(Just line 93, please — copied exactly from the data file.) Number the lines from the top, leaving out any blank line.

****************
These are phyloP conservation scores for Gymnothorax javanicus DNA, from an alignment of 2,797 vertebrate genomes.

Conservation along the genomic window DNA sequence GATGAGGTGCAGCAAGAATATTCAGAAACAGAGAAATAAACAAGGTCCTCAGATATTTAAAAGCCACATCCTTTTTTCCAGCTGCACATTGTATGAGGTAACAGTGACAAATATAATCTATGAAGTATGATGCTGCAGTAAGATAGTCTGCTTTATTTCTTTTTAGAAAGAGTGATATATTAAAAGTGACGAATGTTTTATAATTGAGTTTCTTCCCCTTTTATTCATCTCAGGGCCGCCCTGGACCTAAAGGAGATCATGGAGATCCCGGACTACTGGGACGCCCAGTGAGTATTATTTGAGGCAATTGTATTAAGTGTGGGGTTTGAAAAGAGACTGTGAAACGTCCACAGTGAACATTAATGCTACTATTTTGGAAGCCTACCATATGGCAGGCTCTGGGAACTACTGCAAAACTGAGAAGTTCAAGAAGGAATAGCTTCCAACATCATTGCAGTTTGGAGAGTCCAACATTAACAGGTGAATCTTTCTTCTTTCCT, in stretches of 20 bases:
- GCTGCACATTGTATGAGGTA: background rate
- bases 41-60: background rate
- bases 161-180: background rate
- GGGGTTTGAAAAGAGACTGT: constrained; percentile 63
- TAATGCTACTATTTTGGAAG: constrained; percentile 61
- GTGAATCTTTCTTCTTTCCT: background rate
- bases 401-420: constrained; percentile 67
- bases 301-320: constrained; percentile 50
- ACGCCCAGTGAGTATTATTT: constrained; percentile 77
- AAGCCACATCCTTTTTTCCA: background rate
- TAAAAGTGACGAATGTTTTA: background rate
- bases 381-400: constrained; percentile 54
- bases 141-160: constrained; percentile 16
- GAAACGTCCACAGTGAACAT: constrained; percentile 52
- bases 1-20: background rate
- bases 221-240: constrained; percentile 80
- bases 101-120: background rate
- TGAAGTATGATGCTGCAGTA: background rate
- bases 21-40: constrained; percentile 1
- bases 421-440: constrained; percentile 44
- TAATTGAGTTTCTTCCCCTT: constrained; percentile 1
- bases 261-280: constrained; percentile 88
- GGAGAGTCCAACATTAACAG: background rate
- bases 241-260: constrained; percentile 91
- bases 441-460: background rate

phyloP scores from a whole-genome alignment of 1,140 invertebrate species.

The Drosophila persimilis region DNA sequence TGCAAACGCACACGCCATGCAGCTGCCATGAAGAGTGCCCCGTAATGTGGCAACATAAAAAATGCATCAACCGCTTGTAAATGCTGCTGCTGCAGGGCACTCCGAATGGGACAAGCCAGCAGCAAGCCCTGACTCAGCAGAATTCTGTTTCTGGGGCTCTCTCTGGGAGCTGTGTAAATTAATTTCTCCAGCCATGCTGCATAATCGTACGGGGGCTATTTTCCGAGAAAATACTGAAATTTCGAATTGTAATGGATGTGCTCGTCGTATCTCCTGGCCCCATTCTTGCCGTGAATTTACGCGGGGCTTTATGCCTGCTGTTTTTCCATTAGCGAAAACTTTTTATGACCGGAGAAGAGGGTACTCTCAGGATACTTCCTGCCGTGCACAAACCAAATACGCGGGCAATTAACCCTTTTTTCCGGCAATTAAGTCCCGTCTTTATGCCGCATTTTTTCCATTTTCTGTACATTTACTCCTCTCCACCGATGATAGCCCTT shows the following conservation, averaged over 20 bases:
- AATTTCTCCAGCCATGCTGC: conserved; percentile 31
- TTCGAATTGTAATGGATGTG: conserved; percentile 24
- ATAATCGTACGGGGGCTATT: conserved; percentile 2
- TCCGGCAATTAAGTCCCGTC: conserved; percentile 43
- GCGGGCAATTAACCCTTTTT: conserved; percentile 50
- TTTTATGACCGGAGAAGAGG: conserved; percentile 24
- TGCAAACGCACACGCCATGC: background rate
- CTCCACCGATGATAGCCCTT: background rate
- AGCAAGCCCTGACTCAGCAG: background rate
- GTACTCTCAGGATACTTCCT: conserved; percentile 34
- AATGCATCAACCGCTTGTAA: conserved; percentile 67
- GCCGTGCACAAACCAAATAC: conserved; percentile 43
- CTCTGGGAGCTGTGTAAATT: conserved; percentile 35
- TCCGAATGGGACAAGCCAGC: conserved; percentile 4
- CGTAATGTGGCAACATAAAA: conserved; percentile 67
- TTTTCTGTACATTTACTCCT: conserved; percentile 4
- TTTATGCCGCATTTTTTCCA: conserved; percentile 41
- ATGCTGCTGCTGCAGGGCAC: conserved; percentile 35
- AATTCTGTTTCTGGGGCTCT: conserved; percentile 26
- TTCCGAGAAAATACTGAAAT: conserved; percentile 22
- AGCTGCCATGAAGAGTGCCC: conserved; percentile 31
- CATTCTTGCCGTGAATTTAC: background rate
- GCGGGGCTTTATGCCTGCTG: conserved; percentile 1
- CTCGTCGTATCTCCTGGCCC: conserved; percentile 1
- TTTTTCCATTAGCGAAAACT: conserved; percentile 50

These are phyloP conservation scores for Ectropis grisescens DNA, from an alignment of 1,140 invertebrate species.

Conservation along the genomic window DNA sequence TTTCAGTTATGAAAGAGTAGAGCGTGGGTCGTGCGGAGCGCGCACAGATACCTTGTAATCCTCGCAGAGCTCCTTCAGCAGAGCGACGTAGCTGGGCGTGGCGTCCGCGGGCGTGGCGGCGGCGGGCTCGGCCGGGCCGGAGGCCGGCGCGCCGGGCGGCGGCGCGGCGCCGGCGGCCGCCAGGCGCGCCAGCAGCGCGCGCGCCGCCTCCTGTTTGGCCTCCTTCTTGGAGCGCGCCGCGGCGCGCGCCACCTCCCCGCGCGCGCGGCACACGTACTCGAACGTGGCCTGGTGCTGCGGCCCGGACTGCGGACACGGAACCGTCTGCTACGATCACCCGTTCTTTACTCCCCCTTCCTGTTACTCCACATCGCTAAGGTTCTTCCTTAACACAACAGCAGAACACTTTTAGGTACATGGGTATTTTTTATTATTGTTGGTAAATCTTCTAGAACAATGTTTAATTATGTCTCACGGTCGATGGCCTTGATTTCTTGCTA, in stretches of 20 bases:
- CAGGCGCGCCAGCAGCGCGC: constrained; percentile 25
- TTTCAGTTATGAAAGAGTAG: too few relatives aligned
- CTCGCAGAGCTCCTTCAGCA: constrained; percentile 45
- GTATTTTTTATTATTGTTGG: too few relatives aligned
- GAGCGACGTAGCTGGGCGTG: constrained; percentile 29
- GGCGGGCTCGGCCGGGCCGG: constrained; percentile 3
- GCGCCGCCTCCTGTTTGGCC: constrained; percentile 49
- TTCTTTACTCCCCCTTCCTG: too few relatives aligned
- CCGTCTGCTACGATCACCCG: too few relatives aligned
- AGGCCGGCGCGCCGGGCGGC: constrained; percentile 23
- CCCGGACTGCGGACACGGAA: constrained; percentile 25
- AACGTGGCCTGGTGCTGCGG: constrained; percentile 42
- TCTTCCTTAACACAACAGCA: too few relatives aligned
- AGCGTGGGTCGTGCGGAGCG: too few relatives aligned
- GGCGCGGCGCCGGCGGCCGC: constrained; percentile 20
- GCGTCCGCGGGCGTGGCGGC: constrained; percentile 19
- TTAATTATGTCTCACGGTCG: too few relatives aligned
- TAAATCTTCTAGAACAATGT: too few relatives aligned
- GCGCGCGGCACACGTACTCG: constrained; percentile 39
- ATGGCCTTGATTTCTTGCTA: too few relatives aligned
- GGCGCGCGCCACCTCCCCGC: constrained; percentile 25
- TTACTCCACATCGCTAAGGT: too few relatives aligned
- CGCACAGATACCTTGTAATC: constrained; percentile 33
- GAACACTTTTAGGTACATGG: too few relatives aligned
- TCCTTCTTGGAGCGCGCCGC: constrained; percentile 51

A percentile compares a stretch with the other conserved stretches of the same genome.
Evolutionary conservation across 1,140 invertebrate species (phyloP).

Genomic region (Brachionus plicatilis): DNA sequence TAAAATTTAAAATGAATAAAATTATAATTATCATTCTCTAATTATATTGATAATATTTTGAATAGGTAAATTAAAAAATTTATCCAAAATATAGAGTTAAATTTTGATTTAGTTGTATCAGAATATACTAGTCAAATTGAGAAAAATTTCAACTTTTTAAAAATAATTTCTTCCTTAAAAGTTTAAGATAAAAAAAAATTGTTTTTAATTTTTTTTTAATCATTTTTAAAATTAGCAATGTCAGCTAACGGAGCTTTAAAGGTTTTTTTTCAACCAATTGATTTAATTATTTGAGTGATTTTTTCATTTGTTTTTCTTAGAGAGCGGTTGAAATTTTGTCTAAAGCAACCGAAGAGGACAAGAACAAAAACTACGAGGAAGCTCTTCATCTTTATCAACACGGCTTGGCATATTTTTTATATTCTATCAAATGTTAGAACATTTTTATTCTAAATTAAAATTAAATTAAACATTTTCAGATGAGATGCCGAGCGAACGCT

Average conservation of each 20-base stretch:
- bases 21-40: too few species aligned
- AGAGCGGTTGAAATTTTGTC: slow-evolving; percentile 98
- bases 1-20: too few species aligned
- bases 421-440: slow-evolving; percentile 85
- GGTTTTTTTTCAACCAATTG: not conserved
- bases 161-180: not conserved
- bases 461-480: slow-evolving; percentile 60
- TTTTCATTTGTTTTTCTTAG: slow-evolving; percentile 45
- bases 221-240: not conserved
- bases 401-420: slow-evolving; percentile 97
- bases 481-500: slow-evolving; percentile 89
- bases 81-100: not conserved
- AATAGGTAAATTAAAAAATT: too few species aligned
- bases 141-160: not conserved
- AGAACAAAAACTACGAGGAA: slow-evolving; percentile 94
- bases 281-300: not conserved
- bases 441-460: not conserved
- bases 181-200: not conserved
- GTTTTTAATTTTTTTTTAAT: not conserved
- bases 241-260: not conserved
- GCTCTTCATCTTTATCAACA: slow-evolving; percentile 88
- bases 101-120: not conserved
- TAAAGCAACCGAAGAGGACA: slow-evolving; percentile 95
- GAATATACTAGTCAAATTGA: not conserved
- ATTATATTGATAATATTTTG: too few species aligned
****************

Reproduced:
- TTTTCATTTGTTTTTCTTAG: slow-evolving; percentile 45